Bernardo Ballero told news agency Telam that David has muscular problems in his right leg but that it's not a tear:
David continues to train as much as is possible under the circumstances but he's planning to play the Davis Cup tie against Germany. It's some discomfort [that he's experiencing], it's not a tear.

After having spent that much time unable to train because of that serious injury [he picked up ahead of the US Open] David started what was an important pre-season with the objective of returning in Davis Cup. This led to muscle soreness but he continues to prepare [for the tie] and he hopes that he'll be fit to play it.

Which sounds like comparatively good news in this context. Though I'm sure I'm not the only one who remembers how the serious injury Ballero mentions began as a "minimal discomfort" before it eventually put an end to David's season, last year.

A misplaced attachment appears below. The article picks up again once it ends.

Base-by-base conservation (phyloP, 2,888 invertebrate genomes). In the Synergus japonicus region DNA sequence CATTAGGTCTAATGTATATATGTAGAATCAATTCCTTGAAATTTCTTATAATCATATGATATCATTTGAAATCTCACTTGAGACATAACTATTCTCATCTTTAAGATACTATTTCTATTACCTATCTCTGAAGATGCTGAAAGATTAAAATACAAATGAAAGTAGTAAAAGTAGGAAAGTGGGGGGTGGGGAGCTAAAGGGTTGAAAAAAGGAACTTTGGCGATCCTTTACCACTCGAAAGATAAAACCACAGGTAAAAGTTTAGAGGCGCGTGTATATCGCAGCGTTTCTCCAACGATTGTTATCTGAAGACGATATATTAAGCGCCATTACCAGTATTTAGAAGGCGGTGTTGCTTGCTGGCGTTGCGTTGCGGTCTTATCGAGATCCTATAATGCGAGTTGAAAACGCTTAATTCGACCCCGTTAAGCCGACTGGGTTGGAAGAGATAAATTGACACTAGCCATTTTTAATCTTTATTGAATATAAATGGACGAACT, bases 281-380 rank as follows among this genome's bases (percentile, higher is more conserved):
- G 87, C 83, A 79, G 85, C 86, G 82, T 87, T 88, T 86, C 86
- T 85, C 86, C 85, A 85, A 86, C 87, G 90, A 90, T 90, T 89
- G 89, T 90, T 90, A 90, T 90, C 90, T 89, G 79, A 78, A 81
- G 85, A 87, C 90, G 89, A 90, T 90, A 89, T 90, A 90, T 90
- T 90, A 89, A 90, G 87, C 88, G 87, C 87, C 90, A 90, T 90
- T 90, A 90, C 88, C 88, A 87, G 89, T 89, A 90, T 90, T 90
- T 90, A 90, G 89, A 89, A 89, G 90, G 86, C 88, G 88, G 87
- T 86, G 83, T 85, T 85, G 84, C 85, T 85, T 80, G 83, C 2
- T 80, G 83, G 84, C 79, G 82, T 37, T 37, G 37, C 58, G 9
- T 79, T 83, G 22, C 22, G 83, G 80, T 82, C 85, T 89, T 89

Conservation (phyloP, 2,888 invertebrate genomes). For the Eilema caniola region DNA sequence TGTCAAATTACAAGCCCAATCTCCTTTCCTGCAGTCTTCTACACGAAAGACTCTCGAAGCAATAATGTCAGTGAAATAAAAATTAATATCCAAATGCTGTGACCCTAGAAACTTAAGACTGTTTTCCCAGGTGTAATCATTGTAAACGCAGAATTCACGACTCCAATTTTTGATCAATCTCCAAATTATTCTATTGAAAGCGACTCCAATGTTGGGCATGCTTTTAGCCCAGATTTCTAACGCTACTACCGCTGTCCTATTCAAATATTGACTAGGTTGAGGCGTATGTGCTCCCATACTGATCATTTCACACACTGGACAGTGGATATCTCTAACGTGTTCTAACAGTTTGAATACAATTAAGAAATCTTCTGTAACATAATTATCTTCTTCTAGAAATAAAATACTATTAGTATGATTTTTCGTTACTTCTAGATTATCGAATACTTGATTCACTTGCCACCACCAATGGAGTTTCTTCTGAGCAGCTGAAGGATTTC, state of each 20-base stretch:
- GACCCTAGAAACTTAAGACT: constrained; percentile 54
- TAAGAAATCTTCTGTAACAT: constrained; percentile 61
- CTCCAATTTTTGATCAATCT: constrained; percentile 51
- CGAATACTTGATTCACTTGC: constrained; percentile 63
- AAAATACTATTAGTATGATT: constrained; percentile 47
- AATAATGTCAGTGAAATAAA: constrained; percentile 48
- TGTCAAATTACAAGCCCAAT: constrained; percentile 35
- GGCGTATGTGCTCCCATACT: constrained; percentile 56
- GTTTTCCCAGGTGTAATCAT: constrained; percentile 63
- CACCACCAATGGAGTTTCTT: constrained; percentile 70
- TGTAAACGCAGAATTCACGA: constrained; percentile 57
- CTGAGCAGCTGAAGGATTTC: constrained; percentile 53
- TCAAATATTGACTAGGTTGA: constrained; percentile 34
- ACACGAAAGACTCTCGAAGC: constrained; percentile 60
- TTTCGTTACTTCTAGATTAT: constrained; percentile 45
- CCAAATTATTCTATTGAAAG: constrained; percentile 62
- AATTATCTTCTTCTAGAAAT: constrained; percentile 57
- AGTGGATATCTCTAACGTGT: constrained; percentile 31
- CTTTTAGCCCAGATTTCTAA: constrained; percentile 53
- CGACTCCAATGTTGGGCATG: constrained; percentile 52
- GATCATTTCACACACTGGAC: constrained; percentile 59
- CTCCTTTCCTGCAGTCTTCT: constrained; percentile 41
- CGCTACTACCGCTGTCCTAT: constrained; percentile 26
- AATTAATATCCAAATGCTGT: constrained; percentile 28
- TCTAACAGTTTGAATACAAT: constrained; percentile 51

According to Quique Cano, David suffered a small tear in the same area a couple of months ago. And though that tear healed it doesn't bode well that he's now having problems with the same muscle again, with another tear a constant possibility.
At the moment, also according to Cano, David is doing fitness training and kinesiological exercises. On the weekend he might start hitting a few balls (without moving too much) and if all goes well he could train more normally again by the middle of next week. In any case, if he's fit to play the tie, or decides that he is even if he's not and Jaite still lets him play, he'll get there without much preparation.

When I wrote the previous post yesterday, all was still completely quiet on the David front.
Except maybe for a little detail I forgot to mention, namely that as of this week, he's ranked #83.
But now there is news from David. And unfortunately, it's bad news...

Apparently, David is having problems with the soleus muscle in his right calf, problems that started already a few days ago. So far, there's no official statement about this from David or his camp.